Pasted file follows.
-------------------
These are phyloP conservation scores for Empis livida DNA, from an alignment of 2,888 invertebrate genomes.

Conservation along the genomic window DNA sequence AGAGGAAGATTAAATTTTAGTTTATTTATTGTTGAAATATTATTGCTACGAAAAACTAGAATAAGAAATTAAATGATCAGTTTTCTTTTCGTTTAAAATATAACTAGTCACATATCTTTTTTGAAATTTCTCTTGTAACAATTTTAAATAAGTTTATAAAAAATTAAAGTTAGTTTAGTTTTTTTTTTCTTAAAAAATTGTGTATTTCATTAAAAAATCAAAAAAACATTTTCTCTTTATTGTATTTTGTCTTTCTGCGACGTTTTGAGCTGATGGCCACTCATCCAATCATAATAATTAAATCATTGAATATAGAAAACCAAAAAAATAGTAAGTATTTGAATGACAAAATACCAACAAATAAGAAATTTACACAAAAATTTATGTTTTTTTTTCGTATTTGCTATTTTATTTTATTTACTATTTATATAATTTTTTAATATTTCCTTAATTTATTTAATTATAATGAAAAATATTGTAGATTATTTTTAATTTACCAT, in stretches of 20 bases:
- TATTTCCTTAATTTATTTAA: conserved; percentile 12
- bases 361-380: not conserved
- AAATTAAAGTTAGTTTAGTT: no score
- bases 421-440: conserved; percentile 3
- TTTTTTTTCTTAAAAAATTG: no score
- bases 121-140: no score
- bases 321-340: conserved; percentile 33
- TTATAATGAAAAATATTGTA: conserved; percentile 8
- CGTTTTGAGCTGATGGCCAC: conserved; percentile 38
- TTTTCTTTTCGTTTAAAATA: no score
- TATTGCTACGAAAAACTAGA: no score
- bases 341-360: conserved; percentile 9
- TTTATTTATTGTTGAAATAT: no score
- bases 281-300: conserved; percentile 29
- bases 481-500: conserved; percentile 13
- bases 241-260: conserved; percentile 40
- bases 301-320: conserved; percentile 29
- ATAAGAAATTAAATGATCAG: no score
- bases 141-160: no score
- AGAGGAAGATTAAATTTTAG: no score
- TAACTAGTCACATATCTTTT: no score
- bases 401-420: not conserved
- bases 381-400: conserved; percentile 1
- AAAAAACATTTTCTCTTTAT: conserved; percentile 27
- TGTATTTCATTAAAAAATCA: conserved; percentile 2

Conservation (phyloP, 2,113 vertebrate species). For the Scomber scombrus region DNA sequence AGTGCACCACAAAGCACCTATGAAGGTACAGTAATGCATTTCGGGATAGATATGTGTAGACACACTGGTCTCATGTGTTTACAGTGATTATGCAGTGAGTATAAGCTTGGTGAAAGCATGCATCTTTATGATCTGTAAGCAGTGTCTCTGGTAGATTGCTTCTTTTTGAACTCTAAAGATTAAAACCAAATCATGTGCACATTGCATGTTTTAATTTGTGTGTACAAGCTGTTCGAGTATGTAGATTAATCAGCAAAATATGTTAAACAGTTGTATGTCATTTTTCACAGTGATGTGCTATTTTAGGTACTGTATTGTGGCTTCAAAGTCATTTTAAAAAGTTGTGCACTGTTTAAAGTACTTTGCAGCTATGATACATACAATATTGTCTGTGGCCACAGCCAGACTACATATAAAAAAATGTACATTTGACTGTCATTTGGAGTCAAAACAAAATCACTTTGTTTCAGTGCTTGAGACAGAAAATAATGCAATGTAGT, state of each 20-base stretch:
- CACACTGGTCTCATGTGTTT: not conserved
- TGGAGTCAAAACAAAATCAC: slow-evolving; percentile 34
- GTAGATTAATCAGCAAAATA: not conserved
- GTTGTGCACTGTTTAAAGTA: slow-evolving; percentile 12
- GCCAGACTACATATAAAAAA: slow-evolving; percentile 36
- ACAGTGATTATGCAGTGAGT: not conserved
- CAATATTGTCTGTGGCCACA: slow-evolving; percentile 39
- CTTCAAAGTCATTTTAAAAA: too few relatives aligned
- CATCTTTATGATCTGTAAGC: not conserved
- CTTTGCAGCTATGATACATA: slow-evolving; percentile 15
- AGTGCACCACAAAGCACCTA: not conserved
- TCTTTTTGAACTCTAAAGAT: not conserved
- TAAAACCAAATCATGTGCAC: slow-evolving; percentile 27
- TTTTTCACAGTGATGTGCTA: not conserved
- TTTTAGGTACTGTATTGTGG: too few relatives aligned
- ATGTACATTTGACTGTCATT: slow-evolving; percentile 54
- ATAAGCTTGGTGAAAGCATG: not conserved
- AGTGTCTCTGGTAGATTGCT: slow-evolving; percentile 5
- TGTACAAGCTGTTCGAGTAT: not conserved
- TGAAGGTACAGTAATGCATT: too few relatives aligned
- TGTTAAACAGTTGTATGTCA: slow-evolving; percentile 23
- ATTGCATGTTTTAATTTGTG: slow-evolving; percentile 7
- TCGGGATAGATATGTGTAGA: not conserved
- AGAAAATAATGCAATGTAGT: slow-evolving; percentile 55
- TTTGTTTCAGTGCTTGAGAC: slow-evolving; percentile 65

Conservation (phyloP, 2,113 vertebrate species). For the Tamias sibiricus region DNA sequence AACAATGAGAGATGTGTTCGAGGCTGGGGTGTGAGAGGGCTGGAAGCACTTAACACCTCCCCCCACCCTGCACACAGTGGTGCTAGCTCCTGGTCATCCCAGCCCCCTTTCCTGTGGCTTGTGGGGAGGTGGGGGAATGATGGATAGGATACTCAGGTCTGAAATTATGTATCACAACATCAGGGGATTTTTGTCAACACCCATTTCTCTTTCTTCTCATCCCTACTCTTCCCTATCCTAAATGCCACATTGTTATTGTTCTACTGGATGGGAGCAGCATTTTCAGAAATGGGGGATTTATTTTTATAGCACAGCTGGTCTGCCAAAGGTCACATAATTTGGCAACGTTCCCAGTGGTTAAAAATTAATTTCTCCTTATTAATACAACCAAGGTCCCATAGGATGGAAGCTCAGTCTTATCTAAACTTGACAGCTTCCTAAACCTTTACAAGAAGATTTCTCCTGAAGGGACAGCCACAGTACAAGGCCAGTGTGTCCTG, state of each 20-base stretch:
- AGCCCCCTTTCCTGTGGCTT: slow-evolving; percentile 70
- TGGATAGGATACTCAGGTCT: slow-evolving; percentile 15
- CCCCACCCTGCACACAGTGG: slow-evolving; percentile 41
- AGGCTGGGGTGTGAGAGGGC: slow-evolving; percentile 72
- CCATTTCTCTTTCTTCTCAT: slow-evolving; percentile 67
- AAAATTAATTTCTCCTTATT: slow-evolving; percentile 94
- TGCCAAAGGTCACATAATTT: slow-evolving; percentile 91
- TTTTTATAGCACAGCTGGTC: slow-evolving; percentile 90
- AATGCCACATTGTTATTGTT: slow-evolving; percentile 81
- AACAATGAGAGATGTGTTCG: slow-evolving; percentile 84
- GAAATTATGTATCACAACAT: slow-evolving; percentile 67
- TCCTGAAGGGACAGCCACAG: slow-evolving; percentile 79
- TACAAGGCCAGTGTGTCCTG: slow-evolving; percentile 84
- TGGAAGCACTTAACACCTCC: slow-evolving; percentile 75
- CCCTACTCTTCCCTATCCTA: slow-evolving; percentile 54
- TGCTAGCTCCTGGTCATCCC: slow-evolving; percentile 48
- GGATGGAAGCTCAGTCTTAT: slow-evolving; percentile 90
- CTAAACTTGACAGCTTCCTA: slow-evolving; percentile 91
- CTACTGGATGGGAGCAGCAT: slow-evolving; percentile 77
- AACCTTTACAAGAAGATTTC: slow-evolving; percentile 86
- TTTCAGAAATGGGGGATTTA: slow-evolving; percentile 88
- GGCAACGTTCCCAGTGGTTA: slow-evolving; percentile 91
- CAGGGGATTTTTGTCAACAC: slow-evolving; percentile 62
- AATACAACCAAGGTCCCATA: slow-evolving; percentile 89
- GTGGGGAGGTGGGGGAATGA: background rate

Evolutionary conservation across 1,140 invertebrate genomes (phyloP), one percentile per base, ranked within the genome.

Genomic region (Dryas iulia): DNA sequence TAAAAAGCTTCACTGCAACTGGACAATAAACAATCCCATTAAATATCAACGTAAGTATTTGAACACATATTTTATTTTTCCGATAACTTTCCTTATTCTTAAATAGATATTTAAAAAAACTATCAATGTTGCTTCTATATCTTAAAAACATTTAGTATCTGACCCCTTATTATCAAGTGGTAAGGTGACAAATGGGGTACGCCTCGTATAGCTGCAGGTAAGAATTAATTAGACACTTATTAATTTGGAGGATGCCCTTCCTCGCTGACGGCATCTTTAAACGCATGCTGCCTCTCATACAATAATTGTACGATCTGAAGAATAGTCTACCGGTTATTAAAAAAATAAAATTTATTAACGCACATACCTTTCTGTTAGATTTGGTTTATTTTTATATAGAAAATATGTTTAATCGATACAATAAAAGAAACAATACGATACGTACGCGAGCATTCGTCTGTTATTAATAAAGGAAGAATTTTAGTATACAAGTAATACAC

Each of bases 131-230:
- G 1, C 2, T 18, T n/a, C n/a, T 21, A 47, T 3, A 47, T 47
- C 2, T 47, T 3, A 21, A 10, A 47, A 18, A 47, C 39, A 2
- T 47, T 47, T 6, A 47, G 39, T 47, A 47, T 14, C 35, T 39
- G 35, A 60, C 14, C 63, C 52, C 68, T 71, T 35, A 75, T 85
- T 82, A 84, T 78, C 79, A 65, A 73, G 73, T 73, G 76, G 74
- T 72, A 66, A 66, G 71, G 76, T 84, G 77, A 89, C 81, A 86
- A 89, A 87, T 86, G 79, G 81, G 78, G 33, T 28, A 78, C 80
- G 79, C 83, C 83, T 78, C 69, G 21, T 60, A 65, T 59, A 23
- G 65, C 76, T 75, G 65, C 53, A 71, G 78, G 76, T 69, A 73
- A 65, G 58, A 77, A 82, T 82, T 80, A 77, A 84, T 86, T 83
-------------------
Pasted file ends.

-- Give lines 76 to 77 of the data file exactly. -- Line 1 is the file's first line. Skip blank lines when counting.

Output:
- GGCAACGTTCCCAGTGGTTA: slow-evolving; percentile 91
- CAGGGGATTTTTGTCAACAC: slow-evolving; percentile 62